For longer distance communication, the intelligence organization can utilize Post-Quantum Cryptography (PQC), a purely classical solution that offers additional, but not provable, security. PQC is relatively cheap and easy to implement, as it is a purely classical solution that can be run over existing classical networks. 

It is important to note that when quantum networks do scale, PQC and QSC can actually be used together to provide security that has been proven to be at least as strong as each solution individually. Using PQC will create defense in depth, providing an additional layer of security over existing in-use classical security solutions, which is something our clients, and specifically this intelligence organization, certainly want as the quantum networks are scaling to secure the clients information. This combined solution is proven to be at least as strong as PQC and QSC individually. This is because an adversary would need to be able to crack both the PQC and QSC portions of the security in order to crack the combined solution.

The intelligence organization will be mandated to use PQC as part of its security solution going forward, which is part of the National Security Mandate, NSM 10.[NSM10]

To be as effective and efficient as possible, the intelligence organization must appropriately choose where and when to use different scaling technologies (quantum repeaters, terrestrial or non-terrestrial optical free-space components, etc.). This decision-making will be greatly aided by use of a quantum network simulator.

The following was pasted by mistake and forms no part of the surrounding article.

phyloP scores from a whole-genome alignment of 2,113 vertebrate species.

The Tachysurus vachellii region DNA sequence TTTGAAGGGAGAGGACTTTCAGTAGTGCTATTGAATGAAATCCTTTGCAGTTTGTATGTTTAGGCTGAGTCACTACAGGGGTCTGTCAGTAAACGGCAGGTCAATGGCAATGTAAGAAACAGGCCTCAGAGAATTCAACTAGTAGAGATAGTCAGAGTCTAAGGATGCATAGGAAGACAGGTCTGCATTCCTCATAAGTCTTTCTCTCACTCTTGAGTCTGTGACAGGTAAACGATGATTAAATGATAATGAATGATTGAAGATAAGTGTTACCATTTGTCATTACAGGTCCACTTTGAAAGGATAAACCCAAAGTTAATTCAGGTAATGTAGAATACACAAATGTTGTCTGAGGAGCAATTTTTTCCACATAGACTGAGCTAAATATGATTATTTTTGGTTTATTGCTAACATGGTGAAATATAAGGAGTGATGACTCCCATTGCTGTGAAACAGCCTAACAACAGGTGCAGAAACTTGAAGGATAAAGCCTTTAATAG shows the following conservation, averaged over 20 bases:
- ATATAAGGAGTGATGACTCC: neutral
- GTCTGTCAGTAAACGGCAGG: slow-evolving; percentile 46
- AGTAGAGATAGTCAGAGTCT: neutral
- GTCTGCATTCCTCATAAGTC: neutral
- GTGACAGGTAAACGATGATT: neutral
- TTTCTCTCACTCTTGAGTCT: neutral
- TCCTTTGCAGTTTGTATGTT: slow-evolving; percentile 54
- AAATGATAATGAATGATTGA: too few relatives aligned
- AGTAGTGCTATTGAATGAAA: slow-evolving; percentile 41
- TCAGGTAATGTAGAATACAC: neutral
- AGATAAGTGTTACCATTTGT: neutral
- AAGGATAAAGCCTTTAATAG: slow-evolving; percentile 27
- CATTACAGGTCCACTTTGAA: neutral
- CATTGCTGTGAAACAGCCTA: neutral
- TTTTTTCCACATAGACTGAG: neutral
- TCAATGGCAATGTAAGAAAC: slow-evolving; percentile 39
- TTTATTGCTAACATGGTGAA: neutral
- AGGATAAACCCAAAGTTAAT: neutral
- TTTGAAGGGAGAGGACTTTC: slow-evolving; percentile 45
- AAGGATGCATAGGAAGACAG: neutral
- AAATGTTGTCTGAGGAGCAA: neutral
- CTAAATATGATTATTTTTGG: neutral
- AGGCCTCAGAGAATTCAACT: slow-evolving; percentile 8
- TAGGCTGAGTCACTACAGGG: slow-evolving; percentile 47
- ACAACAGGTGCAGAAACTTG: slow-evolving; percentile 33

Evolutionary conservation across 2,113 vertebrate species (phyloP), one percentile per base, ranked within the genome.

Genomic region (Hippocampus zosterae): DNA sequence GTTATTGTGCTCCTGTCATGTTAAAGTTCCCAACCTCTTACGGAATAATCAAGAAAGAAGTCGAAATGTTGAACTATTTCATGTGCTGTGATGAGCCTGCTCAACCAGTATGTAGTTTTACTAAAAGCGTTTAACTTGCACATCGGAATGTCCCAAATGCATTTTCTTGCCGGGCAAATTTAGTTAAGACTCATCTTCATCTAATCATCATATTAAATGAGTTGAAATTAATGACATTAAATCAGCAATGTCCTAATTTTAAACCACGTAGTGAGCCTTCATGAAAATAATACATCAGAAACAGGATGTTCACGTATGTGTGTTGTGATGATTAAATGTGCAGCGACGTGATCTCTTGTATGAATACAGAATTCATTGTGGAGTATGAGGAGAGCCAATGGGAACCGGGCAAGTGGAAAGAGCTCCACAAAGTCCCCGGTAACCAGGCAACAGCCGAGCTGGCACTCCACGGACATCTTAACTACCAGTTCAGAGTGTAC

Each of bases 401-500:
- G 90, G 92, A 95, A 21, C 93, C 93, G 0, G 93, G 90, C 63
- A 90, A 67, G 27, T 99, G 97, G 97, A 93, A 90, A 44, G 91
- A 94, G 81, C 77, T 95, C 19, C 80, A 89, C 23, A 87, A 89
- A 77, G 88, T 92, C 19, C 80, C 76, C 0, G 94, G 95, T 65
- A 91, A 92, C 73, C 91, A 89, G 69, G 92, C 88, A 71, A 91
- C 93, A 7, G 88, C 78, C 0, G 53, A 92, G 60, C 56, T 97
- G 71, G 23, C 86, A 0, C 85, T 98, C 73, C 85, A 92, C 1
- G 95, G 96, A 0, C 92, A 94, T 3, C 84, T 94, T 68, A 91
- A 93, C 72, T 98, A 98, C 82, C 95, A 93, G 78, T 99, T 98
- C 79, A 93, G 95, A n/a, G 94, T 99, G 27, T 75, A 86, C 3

By engaging with and educating different members - especially the mission owners - throughout the intelligence organization, they will begin to understand the value and applicable use-cases quantum networks will provide to support their mission. Mission owners will utilize this information to request additional funding to support the deployment of the quantum network.

We give the intelligence organization’s plan for implementation as a series of evolving topologies. The locations given in the topologies are intentionally not accurate, but do give a sense of how the organization’s quantum network could evolve. 

The organization could first deploy a local area quantum network in the D.C. area at a single location. This network would provide provably secure communications via QSC between buildings at the location.

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The organization would deploy a second local area quantum network to secure its location in a location such as Hawaii. These two far-apart locations will be connected classically and use PQC to offer additional security.

The organization will go from solely having individual local area quantum networks, to having metro/wide area quantum networks. This will be done through use of terrestrial and non-terrestrial free-space components. Here, we see that the Hawaii and DC quantum networks are connected by a satellite and can now use QSC to secure communication between these two locations. 

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The DC quantum network will scale from a local area network to a metro area network through use of laser telescopes.

An additional local area quantum network could be implemented in Germany and would be connected to the DC quantum network classically. This classical connection utilizes PQC.